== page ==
THE MI URBASPORT TRI-MAGNUM: HOME-BUILT EXCITEMENT (Feb, 1983)
THE MI URBASPORT TRI-MAGNUM: HOME-BUILT EXCITEMENT
By Robert Q. Riley and Dave L. Carey
WITH almost a decade of safety-and energy-conscious cars under our belts, we Americans have learned to accept the econobox theory of automotive engineering. What used to be one of our greatest pleasures—the car—has become a mundane, utilitarian device for economically carrying people and things from place to place.
Conserving fuel is fine. But having fun while doing it is even better.
It’s possible for a car to be fuel efficient and downright exciting. To prove that point, we’ve produced the latest in the MI series of Urba cars, the UrbaSport Tri-Magnum. Tri-Magnum is a direct descendant of the popular three-wheeler, UrbaSport Trimuter, which was featured in MI exactly three years ago. And just like the Trimuter, you build the Tri-Magnum yourself using Mi’s plans. The Tri-Magnum can be built for far less than any store-bought performance car— about $2,000—in your garage.
The name Trimuter came from the fact that the car was a three-wheeled commuter car. It was powered by a 16-hp industrial engine which gave it a top speed of 60 mph and mileage of about 50 mpg. Our new Tri-Magnum, on the other hand, is more like the high-powered magnum pistol, since it can get from 0 to 60 mph in 9.5 seconds and 0 to 100 mph in just over 20 seconds! What gets it there is the 81-hp, 76 Kawasaki KZ900 motorcycle plugged into the rear. And if that’s not hot enough for you, you can use the later-model l,100cc Kawasaki. In fact, any bike from 400cc on up will work. Just choose the one that best meets your personal performance and fuel-economy needs.
The marriage of a motorcycle to the chassis of a three-wheel car is a natural union. There are plenty of used bikes around at a reasonable price (we paid $800 for our ’76 KZ900); by removing the front-fork and wheel assembly of one of them, you end up with an integral, lightweight power train. It’s also a power train that, pound for pound, is as efficient and powerful as anything made anywhere. We used the plentiful and lightweight VW Beetle front-suspension assembly at the Tri-Magnum’s other end. Ours cost $150 at a local wrecking yard. The motorcycle and the VW front suspension are tied together with a simple steel framework to complete the chassis, which includes the steering, suspension, brakes, power train and all. This package is covered with a sleek, aerodynamic fiberglass body. The result is an all-weather, fully enclosed vehicle that combines the economy of a motorcycle with the safety and stability of an automobile. And the increased weight is nicely offset by the improved aerodynamics.
The styling of Tri-Magnum is both functional and in character with its aggressive performance. Aerodynamics, the cooling requirements of the air-cooled motorcycle engine, accessibility to the cockpit and engine compartment, ease of construction and safety considerations are all integrated into the design. The impact-absorbing foam-filled front bumper, which ties into the frame with a massive steel U-member, is designed to spill air onto the body. Body lines flow smoothly from front to rear where they are sharply broken around the taillight nacelles to create a clean separation point. The rear-facing duct on top of the engine cover and the two shark-gill side louvers are designed to draw hot air out from the engine compartment while cool air is ducted into it from underneath. A small fan mounted just ahead of the engine keeps it cool while idling.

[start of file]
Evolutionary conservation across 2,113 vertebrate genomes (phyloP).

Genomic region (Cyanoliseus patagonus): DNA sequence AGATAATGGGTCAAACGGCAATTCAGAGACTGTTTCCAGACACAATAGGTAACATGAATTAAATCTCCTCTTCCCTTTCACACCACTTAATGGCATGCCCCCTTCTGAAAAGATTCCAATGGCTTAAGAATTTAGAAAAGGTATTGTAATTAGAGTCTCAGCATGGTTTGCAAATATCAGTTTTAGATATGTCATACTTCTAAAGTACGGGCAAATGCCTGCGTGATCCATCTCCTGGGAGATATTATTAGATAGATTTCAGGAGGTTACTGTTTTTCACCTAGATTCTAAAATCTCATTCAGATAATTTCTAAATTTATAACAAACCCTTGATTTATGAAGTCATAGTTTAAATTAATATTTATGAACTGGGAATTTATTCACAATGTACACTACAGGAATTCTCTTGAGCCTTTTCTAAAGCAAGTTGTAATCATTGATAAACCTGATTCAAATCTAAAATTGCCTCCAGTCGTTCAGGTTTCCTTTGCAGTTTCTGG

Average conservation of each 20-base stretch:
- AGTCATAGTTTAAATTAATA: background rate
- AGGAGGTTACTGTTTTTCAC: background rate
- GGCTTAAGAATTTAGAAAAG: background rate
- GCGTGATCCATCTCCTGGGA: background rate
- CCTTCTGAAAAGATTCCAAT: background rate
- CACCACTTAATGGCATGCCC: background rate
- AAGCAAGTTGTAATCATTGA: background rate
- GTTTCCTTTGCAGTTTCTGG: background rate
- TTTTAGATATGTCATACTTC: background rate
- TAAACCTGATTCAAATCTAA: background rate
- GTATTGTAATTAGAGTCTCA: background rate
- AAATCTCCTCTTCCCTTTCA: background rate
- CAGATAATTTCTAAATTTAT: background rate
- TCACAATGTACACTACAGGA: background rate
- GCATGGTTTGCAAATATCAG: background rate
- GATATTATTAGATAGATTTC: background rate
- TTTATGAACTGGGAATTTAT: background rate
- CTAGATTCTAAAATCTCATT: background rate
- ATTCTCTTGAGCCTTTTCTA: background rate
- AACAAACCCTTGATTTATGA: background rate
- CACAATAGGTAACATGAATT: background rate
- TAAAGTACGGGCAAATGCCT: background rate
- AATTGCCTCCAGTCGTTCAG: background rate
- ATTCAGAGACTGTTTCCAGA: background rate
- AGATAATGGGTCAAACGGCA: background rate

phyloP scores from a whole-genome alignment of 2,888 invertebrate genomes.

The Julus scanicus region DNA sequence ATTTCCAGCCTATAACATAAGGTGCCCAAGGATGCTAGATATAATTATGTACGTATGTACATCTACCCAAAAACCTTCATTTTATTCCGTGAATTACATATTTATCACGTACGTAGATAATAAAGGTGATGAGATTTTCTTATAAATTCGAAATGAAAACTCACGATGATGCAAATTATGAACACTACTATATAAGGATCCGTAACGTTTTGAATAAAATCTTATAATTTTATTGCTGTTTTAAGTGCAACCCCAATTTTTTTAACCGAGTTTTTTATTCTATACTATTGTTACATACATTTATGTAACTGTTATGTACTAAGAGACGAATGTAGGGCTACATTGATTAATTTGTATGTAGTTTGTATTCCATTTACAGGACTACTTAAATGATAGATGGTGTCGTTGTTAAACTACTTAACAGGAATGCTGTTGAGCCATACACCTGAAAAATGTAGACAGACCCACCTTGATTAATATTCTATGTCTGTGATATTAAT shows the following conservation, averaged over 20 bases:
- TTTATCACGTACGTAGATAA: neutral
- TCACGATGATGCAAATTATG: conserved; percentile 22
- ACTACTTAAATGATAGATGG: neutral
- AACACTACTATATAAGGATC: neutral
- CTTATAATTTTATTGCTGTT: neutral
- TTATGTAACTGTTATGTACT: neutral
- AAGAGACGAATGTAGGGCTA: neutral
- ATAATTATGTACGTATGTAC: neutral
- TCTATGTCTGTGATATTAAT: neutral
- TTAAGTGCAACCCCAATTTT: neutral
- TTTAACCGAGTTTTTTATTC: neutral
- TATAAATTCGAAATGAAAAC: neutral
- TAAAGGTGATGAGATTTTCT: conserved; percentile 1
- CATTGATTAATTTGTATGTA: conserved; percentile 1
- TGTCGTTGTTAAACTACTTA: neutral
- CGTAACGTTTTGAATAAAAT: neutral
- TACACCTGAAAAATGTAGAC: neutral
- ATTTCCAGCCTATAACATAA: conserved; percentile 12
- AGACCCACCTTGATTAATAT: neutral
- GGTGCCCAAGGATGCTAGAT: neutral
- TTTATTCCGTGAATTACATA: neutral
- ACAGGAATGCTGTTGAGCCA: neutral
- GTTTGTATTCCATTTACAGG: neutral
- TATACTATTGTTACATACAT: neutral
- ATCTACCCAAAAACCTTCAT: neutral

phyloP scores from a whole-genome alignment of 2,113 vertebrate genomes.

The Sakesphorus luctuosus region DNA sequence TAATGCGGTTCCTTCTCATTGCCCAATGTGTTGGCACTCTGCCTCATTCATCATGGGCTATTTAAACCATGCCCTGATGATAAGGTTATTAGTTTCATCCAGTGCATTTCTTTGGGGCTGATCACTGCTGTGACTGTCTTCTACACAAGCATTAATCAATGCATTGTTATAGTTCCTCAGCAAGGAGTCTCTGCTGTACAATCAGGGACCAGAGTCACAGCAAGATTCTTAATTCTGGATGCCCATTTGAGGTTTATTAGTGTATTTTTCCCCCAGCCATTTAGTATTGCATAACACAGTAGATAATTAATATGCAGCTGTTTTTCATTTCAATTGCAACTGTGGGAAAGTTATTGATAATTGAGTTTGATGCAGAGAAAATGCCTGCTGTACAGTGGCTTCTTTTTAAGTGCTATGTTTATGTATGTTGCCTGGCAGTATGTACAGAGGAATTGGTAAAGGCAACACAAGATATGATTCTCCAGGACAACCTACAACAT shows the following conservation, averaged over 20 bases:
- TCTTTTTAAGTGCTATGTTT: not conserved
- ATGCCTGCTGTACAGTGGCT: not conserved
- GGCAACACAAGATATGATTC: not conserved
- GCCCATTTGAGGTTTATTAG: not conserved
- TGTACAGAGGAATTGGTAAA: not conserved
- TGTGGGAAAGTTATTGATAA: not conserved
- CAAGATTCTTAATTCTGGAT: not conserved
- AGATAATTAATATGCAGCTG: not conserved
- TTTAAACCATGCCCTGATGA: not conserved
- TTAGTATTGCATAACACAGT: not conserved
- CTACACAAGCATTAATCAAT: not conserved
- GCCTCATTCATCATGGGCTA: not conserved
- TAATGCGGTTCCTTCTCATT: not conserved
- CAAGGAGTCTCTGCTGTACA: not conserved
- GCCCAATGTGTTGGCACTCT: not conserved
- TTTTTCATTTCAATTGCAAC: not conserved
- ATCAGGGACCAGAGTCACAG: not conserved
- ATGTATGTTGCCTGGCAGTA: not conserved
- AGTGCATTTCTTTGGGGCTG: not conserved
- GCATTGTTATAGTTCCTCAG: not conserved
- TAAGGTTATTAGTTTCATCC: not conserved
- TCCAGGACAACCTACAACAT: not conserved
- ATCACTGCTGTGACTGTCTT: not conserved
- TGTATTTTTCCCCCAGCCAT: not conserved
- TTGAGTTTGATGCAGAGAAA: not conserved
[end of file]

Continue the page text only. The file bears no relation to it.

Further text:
The lift-up canopy, though exotic, is simple, functional and strong. It leaves the main body area integral for maximum strength and, when open, it presents an entirely open cockpit so you don’t have to duck under a low roofline when getting in and out.
The canopy has an internal, laminated steel framework that runs around its perimeter and down the windshield posts. Gaps between the fiberglass canopy and the steel framework are filled with fiberglass to form a solid fiberglass/steel laminate. This fiberglass/steel composite is stronger than either of the materials individually.
Nitrogen cylinders from a Toyota hatchback counterbalance the weight of the canopy so it opens easily; it stays open by itself. The steering wheel moves forward and out of the way, so you simply step in and slither down into the comfortable, form-fitting, space-capsule- style seat. There’s room for two people, side by side. When you’re in, the steering wheel returns and locks in place; then a gentle tug on the nearest nitrogen cylinder lowers the canopy, which latches if you let go of it just before it closes. Inside, the view is panoramic. The windshield begins at the top of your head and extends forward to within a few inches of your feet. The side windows cover even more distance, wrapping around the sides from the base of the windshield to the rear cockpit wall. To improve aerodynamics, all windows are mounted flush with the exterior skin.